Writing Mini-Lessons: Effective and Ineffective Personal Narratives
“Why personal narrative?
It means the world becomes yours. If you don’t do it, it drifts away and takes
a whole piece of yourself with it, like an amputation. To attack it and attack
it and get it under control—it’s like taking possession of your life, isn’t it?”
~ Ted Hughes
“The story of your life is not your life. It is your story.”
~ John Barth
Ineffective personal narratives generally suffer from one or more of these difficulties:
- Problems with purpose: there’s no sense of why the writer chose this memory – of its significance to his or her life – or invitation to the reader to care about or become involved in the meaning of the memory.
- Problems with focus: the piece is a bed-to-bed narrative that covers all the events of a day, trip, or visit, with the incident-of-interest buried in a mass of narrative.
- Problems with pace: events unfold way too fast, with little revealing detail, so it’s impossible for a reader to make a movie in his or her mind, or events unfold way too slowly, with the key events buried among a host of unimportant trivialities.
- Problems with reflection: the writer doesn’t tell his or her thoughts and feelings, so there’s no one with whom the reader can connect and empathize.
- Problems with engaging beginnings: the piece begins with a paragraph or more of who-what-when-where-why background information that keeps the reader distanced from the piece.
- Problems with conclusions: the piece either stops cold or runs on, with no reflection by the writer and no satisfaction for the reader.
- Problems with dialogue: either people talk so much that the piece reads like a script for a podcast play and readers cannot visualize the action or empathize with the writer, or people don’t talk at all and their true natures aren’t revealed.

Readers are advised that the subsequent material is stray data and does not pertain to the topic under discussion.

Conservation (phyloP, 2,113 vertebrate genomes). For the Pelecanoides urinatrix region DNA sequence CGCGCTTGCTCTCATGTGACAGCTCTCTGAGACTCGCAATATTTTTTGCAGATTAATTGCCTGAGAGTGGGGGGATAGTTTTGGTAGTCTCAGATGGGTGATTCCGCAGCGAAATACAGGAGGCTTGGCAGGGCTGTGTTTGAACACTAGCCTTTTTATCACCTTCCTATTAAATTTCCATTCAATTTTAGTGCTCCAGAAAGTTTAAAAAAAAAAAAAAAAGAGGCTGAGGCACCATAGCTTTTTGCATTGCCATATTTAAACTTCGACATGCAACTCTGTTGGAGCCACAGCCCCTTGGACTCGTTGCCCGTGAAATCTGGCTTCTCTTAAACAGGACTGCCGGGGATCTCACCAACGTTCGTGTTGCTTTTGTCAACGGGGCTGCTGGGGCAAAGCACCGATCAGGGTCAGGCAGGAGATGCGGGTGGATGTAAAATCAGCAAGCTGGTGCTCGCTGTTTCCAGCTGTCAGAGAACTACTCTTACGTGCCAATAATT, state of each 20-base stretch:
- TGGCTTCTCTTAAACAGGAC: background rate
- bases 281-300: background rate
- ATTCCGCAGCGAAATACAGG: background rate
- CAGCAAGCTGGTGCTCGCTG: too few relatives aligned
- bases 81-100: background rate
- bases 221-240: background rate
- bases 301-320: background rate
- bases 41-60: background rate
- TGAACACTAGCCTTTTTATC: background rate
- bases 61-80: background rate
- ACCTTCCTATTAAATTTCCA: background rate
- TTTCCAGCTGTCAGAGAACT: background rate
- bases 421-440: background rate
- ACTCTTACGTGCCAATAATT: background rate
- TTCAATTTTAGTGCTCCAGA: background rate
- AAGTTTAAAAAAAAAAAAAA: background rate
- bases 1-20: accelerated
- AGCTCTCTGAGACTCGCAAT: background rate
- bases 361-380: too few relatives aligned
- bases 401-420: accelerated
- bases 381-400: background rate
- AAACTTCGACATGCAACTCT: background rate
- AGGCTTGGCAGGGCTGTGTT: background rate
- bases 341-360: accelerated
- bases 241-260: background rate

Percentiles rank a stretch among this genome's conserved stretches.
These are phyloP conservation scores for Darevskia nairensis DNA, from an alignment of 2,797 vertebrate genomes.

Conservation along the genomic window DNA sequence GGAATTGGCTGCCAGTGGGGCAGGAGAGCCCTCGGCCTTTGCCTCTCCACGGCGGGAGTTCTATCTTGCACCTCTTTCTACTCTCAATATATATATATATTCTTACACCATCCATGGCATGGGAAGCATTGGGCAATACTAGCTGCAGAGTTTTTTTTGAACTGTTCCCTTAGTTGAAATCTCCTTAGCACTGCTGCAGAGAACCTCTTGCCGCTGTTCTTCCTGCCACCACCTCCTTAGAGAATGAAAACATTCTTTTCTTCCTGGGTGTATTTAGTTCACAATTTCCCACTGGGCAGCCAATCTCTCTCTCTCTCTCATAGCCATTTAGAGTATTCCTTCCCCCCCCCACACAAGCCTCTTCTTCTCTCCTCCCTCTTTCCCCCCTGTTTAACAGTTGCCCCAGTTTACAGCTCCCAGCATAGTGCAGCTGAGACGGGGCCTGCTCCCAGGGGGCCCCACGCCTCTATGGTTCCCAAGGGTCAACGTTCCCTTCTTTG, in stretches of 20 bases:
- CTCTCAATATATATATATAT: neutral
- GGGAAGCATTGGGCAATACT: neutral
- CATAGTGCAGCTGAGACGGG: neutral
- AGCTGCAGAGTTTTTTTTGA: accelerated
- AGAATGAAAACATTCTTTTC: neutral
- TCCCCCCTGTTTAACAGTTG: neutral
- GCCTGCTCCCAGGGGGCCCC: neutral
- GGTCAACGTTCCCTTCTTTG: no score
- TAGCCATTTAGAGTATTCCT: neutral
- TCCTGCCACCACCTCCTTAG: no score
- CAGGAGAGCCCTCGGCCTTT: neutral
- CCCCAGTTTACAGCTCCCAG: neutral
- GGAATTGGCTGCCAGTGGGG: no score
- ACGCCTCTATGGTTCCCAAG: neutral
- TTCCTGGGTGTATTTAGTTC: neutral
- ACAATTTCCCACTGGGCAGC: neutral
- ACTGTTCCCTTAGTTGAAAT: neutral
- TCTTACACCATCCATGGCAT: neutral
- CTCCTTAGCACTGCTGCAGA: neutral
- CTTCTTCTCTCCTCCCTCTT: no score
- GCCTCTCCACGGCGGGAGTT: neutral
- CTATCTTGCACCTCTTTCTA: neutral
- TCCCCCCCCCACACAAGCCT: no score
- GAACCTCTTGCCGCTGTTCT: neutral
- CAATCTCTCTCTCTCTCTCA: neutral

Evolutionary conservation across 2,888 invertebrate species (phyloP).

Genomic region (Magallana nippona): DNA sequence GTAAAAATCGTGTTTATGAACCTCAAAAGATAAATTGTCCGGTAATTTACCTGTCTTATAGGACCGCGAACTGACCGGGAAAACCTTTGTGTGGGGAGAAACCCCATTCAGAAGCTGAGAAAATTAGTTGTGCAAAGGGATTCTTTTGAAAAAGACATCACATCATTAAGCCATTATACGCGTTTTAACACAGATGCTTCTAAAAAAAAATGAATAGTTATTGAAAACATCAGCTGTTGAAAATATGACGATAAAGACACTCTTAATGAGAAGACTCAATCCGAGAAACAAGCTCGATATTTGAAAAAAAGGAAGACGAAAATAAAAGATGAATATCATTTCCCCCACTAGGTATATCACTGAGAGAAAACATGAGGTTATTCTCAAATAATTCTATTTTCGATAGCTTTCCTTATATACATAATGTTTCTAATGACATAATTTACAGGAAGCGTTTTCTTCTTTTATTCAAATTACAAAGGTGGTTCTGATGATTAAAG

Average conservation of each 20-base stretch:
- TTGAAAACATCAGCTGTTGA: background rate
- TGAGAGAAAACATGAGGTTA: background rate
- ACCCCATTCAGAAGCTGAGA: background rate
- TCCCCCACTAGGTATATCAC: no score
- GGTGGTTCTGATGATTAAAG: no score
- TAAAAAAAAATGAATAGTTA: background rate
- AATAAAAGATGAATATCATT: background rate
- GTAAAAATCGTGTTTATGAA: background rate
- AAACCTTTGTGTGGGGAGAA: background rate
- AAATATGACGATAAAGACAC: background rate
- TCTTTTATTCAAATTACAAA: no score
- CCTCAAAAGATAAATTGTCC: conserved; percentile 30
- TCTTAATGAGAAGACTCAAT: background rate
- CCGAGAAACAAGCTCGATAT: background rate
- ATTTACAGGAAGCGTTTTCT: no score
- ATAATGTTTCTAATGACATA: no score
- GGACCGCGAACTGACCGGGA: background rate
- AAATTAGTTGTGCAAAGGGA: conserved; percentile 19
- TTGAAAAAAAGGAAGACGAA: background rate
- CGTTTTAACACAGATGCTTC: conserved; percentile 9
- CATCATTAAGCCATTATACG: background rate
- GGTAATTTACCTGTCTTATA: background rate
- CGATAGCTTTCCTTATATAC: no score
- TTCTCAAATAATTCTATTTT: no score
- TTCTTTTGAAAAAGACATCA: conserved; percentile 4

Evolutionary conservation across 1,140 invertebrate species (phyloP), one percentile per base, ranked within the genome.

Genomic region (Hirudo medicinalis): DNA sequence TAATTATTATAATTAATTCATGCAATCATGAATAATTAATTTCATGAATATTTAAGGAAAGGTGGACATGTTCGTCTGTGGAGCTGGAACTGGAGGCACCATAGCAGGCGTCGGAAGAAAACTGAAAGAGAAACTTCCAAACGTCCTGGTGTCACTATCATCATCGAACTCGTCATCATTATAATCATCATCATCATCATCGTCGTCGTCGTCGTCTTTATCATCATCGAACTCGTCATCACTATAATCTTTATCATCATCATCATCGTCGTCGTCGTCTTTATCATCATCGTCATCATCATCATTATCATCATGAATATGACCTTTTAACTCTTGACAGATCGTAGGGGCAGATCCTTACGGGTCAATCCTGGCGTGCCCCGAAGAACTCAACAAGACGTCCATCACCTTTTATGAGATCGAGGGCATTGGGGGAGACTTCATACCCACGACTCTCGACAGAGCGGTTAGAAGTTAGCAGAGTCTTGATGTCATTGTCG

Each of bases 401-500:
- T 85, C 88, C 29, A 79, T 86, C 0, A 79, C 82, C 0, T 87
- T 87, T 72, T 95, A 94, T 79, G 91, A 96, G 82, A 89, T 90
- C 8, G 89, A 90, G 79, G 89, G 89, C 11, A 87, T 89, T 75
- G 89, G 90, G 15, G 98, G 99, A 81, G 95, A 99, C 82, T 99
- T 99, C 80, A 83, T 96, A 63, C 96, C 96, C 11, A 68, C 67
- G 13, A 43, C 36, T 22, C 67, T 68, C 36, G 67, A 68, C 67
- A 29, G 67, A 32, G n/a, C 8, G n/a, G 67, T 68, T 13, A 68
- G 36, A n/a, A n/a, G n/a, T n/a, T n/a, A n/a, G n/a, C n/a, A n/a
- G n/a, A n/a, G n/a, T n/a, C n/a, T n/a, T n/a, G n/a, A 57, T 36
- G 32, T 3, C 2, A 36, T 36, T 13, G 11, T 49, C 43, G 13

- Problems with setting and character identification: the reader can’t tell where or when something is happening or who all these people are that the writer keeps referring to by their first names.
- Problems with titles: the titles are labels or descriptions of topics, not invitations to the reader.
As writers, we will address each of these personal narrative problems in discrete mini-lessons so that you will know how to write effective personal narratives that have these qualities:
- The title invites and fits: it came last; it was chosen from among possibilities brainstormed by the writer.
- The engaging beginning brings the reader right into the action of the story.
- Background information that the reader needs is woven in – the who-what-when-where-why context is embedded in the narrative.
- There’s lots of I: lots of thoughts, feelings, and observations of the writer.
- The pace fits the Goldilocks rule of being just right: the reader can make a movie in his or her head and isn’t bogged down by unimportant events.
- A reader can see, hear, and feel the experience because the writer provides concrete, sensory details and descriptions of people in action.
- The small details show what matters to the people in the personal narrative.
- There is dialogue; the writer uses it to illustrate what people are like and how they are feeling.
- The language is interesting: included are vivid verbs like sputter, knead, spy, curl, polish, pinch, and grip that a reader can see, feel, and hear.
- The ending is purposeful: it leaves the reader thinking.
- There’s a So what?: a meaning or significance that was discovered by the writer during the act of writing the piece.
- There’s a setting: a time and places.
- The action flashes back and forward in time and creates questions in the reader’s mind about what will happen next.
- Literary devices are used to enhance the depth and quality of the piece.
- The writer may have embellished details that fit with the spirit, intention, and truth of the story.